For many people, the name Microsoft Word is pretty much synonymous with word processing. It’s the software that’s installed on your office computer, and it often appears as a free trial when you buy a new laptop, so it becomes the default application when you want to type a document. Less tech-savvy users could be forgiven for thinking Word is the only tool that can handle document creation at all.
See also: Office 2013 review.
But there are plenty of other word processing suites available. Unlike the expensive Word, they’re totally free – but that doesn’t necessarily mean they’re poor imitations. With years of development behind them, these free tools have many of the same powerful features that Microsoft expects you to pay for – and more.
OpenOffice Writer and LibreOffice Writer
We’ll start with the big guns. OpenOffice is a popular open source productivity suite that sprung from Sun’s StarOffice over a decade ago. In 2010 – amid concerns over Oracle’s management of the project – development also forked into the rival LibreOffice, leaving users with the choice of two office suites when going down the free route.
Most popular Linux distros, previously in the OpenOffice camp, promptly jumped ship to the new kid on the block.
What does this mean for the two word-processing applications? Well, they’re both called Writer and they share an awful lot of DNA; at first glance the writing interfaces are practically identical, and the menus are populated with most of the same options in the same order. There are a few cosmetic differences, though. From the glossy splash screen to the more modern icons, LibreOffice has a fresher look and feel, and we quickly came to rely on its extra features such as a permanent word count at the foot of the window.
LibreOffice Writer has had more development love in recent years, and although much of that is under the hood, some of it can be felt in use. Creating documents is a perfectly pleasant process. It might not have the alignment guides and magically smooth cursor of the latest version of Word, but it does nail pretty much all of the tasks that matter. It has dictionaries and autocorrect, table creation, oodles of fonts and styles, and plenty of useful downloadable extensions built by the open source community. In fact, it feels a lot like Word from a few years ago, which is high praise for software that costs nothing.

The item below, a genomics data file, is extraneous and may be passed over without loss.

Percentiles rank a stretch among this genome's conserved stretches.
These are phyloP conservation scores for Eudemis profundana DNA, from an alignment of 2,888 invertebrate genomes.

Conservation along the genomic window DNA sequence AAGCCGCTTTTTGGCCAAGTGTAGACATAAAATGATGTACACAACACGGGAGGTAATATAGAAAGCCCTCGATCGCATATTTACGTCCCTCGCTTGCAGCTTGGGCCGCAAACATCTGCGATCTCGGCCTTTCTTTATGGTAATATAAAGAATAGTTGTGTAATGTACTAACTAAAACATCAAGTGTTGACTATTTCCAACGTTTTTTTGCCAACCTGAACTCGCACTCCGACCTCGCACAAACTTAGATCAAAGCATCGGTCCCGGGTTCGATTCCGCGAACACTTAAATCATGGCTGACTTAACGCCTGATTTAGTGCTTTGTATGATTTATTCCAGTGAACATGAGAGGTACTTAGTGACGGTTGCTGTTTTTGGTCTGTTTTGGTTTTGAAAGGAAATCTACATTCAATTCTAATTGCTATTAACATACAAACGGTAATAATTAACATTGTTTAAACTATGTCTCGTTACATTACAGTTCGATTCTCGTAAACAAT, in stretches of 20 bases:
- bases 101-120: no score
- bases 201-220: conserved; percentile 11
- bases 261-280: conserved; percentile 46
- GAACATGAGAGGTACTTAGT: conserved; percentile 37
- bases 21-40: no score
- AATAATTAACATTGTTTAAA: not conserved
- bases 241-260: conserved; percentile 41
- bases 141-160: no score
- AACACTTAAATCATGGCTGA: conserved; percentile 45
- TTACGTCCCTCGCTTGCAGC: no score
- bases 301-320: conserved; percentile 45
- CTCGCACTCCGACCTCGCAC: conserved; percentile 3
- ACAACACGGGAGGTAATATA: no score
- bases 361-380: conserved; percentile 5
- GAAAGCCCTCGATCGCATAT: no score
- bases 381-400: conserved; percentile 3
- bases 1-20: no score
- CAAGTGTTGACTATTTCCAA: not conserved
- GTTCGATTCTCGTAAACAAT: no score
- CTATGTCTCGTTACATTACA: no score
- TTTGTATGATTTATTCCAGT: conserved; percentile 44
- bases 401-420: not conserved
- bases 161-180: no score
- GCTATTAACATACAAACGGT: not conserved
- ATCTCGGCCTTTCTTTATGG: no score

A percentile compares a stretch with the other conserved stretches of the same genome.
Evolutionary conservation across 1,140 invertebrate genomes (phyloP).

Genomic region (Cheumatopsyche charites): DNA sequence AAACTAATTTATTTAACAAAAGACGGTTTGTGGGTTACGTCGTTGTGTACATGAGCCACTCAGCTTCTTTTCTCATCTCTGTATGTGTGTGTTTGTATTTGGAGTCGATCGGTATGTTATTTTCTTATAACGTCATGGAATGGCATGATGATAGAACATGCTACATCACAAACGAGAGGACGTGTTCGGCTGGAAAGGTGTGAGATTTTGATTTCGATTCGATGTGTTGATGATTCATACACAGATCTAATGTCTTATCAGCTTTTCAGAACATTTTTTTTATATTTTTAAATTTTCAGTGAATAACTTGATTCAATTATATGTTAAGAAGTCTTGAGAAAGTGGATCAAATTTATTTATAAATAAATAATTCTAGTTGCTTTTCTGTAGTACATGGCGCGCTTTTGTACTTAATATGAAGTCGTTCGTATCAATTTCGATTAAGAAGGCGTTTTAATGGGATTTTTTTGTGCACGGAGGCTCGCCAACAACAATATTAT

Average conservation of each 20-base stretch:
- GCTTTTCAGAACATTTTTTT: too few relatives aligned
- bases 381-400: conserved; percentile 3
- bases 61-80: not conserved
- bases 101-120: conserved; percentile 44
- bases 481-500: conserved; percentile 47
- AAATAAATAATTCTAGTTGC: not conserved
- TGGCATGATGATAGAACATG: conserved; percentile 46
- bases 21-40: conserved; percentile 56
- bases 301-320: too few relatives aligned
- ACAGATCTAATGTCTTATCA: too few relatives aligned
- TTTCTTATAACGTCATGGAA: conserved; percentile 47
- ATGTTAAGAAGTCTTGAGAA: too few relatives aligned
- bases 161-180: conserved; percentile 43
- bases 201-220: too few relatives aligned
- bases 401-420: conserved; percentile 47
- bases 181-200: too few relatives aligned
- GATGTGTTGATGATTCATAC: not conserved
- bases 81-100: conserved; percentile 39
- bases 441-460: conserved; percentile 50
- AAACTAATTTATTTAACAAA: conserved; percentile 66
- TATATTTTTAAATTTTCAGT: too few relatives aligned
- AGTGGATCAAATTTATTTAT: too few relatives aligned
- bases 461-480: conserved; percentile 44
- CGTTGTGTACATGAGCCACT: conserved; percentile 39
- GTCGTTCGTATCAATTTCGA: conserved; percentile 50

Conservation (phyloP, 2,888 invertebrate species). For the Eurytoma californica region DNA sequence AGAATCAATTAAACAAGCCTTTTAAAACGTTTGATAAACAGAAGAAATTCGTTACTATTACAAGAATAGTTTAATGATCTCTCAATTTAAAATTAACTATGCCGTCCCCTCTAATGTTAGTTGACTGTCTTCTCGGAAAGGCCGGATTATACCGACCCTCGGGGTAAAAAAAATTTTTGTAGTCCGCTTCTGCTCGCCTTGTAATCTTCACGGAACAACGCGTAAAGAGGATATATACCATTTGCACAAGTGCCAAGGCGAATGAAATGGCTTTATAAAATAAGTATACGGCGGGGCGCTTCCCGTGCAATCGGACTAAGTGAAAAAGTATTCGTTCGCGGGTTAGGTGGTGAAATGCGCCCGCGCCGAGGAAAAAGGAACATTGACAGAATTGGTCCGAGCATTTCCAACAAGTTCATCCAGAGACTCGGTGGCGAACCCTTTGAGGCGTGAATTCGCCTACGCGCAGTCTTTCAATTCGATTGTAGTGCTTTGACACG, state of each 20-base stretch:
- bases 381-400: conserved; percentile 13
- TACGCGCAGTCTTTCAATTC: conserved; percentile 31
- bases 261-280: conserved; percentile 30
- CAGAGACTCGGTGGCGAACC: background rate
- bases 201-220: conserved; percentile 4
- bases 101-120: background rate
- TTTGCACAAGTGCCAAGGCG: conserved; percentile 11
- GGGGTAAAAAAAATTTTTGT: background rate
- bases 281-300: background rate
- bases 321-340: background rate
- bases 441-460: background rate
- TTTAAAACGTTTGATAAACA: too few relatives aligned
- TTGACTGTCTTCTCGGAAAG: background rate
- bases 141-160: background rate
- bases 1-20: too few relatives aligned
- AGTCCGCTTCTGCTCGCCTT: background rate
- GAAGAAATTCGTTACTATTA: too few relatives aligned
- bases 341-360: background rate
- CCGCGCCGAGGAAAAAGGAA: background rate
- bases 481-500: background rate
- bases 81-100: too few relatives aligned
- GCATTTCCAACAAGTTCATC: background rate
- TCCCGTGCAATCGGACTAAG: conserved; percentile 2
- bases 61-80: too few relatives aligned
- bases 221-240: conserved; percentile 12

But – and it's a big but – Word still casts its shadow over all the free word processors here.
Whether you can get by with LibreOffice depends on how often you need to work with people who still use Microsoft's software, as importing documents can be frustrating. Look at the difference between how our test document looks in Word (top) and in Writer (bottom half).
Old Word files tend to be more compatible, but we had big issues with newer DOCX files. Importing a complex 50-page document from Word 2013 to LibreOffice Writer saw images shifted out of line, graphs vanish entirely and tables lose their lines and formatting, leaving just an overlapping mess of text. If that sounds bad, OpenOffice Writer fared even worse: despite repeated attempts to open the file, it would only acknowledge the existence of the first four pages, making the document all but useless.
We had hit and miss experiences with other test documents – more hit than miss, we should point out – and when it works it really is barely distinguishable from Word in a lot of ways. But the compatibility issues are always lurking in the background, so while we can recommend the considerable talents of LibreOffice for most home word processing tasks, just be aware that it’s not quite the easy replacement for a full Microsoft Office suite just yet.
WordPad is built into Windows - you don't need to download it.
At the other end of the spectrum is Windows’ own free tool, and the latest version is actually a rather nice piece of software. It looks and feels like a proper Microsoft product, complete with the Ribbon interface, but it only has two tabs: Home and View.
That’s enough room for the necessities, so it handles text formatting (but alas no styles), as well as inserting pictures, drawings and objects – including Excel worksheets and PowerPoint slides, among others. You don’t get much more than that, which is understandable for a free bundled tool, but for pure text it’s a pleasant and functional place to work.